Commentary by Dr. Valentin Fuster
2010;():1079-1087. doi:10.1115/GT2010-23659.

This paper will trace the history and development of the TF series marine gas turbines over the last 40 years leading up to today’s candidate for the US Navy Ship-to-Shore Connector (SSC) program, the model TF60B, and its planned successor the TF70. The TF60B engine traces its ancestry to helicopter engines designed by Avco-Lycoming in the early 1960s. This paper will review the extensive experience-based development of the original T55-L-5 into the first of the marine engines (the TF20) and then through the TF25, TF35, TF40, to today’s ETF40B, TF50A and TF60B. Specific improvements and power increases will be described with each significant model revision along with the unique requirements of the air cushion vehicle and similar platforms that were powered by these engines. The specific characteristics that define the TF series engine as proven marine propulsion units will be discussed in each of the subsequent engine models. The paper will show the steady progression of advancement in aerodynamics, materials, temperatures, controls and structures leading to today’s next generation engine, the TF60B, with the path to yet higher levels of power for the future. The current evolutionary TF60B engine will be described in terms of architecture and development philosophy highlighting the foresight of the original design to accommodate the increments of growth without significantly increasing the frame size of the gas turbine.

Commentary by Dr. Valentin Fuster
2010;():1089-1098. doi:10.1115/GT2010-23795.

The development of the Littoral Combat Ship (LCS) and its life cycle support design objectives were driven by three key objectives: 1) High level of ship mission availability while performing any one of the three mission capabilities; 2) Minimal Total Ownership Cost (TOC); 3) Manning compliment lower than the similar predecessor class of ships. To achieve these concurrent goals, the ship design provides functionality including advanced automation for machinery control, as well as mission function reconfiguration and execution. Unfortunately, information-based automated machinery reliability management decision support was not part of the ship design. This type of decision support is vital in enabling a significantly reduced crew and the advance planning required for executing the scheduled short maintenance availabilities. Leveraging existing equipment monitoring technologies deployed throughout the legacy fleet with the reliability engineering approach on LCS will improve the operational availability of gas turbine propulsion systems and allow executing the ship’s Concept of Operations (CONOPS). To address the reliability and TOC risks with the initially defined sustainment approach, a Reliability Engineering derived Condition Based Maintenance (CBM) strategy was developed, such that it could be implemented using a proven remote monitoring infrastructure. This paper will describe the Reliability Engineering based CBM approach and how it will be implemented on the LCS-1 and LCS-2 propulsion gas turbine engines and other critical systems to achieve system level operational reliability, the LCS life cycle support design objectives, and defined sustainment strategies.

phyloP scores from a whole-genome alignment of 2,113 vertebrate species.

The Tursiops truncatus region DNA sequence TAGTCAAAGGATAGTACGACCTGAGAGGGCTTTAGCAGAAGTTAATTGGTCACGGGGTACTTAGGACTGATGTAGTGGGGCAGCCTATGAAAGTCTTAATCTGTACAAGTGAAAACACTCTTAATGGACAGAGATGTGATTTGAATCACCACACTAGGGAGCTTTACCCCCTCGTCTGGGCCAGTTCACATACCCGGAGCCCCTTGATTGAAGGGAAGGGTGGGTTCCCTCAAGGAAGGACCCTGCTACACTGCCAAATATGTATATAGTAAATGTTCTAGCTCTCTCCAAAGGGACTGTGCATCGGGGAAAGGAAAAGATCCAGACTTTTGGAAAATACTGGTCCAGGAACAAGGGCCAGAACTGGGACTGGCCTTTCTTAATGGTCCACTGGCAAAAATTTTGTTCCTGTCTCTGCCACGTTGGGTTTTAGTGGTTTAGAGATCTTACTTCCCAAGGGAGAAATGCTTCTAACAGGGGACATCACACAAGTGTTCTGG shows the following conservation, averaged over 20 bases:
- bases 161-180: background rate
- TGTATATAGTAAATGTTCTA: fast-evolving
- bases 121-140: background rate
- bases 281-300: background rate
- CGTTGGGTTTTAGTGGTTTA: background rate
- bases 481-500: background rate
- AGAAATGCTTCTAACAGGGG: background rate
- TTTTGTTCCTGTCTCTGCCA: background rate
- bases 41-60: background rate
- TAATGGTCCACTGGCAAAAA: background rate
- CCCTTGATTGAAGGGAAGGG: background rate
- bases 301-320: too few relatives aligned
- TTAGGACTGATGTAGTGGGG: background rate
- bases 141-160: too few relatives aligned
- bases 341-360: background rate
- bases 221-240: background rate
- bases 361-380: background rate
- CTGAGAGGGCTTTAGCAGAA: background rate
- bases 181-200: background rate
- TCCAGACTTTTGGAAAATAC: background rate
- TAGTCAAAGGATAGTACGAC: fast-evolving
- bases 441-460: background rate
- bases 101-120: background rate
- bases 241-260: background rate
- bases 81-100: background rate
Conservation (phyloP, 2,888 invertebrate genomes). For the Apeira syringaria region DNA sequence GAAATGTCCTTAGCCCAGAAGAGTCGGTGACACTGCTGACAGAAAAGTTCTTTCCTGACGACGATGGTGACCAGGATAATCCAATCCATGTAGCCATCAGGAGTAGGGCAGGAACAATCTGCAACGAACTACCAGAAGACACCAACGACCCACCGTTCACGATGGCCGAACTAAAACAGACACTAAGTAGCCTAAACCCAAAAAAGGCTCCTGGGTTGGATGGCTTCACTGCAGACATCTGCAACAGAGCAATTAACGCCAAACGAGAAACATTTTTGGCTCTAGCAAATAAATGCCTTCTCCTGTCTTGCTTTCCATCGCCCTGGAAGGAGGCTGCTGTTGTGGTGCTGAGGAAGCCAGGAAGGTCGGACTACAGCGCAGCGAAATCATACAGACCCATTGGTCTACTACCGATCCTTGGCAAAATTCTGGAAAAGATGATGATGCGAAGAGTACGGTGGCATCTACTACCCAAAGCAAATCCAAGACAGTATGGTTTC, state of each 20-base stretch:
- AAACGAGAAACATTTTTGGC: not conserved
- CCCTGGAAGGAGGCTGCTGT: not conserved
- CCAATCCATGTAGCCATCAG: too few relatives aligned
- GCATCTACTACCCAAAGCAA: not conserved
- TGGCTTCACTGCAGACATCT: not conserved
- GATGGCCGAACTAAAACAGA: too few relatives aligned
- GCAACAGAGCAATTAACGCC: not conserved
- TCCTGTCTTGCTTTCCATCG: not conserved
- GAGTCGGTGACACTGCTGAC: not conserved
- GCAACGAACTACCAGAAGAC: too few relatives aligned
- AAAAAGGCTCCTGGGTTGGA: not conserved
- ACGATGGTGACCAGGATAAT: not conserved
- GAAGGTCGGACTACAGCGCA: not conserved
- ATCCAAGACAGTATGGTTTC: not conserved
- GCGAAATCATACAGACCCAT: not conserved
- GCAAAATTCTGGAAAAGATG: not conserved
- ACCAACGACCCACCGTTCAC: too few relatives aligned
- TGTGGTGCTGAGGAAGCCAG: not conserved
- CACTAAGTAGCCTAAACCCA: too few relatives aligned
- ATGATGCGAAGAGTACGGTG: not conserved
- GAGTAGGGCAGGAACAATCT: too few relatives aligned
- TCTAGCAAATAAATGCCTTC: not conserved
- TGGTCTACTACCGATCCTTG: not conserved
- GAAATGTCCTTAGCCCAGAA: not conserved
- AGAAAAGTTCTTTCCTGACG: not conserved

Commentary by Dr. Valentin Fuster
2010;():1099-1104. doi:10.1115/GT2010-23796.

Three-shaft gas turbine was applied to marine electric propulsion system. The dynamic performance and control strategy of the three-shaft marine electric propulsion gas turbine arrested investigator’s attention, because they are very different from that of single-shaft gas turbine due to the complicated rotor structure. In this study, a model of nonlinear differential equation set is built to calculate the dynamic performance of three-shaft gas turbine and a simulation model of three-shaft marine electric propulsion gas turbine is constructed using the platform of MATLAB/SIMULINK. An adaptive software is developed for three-shaft gas turbine simulation. The new matching problems and changing rules among parameters are investigated in the case of load rejection of marine electric propulsion system. Multi-closed loop control system, instead of traditional control system, is introduced in order to improve the system quality and safety.

Commentary by Dr. Valentin Fuster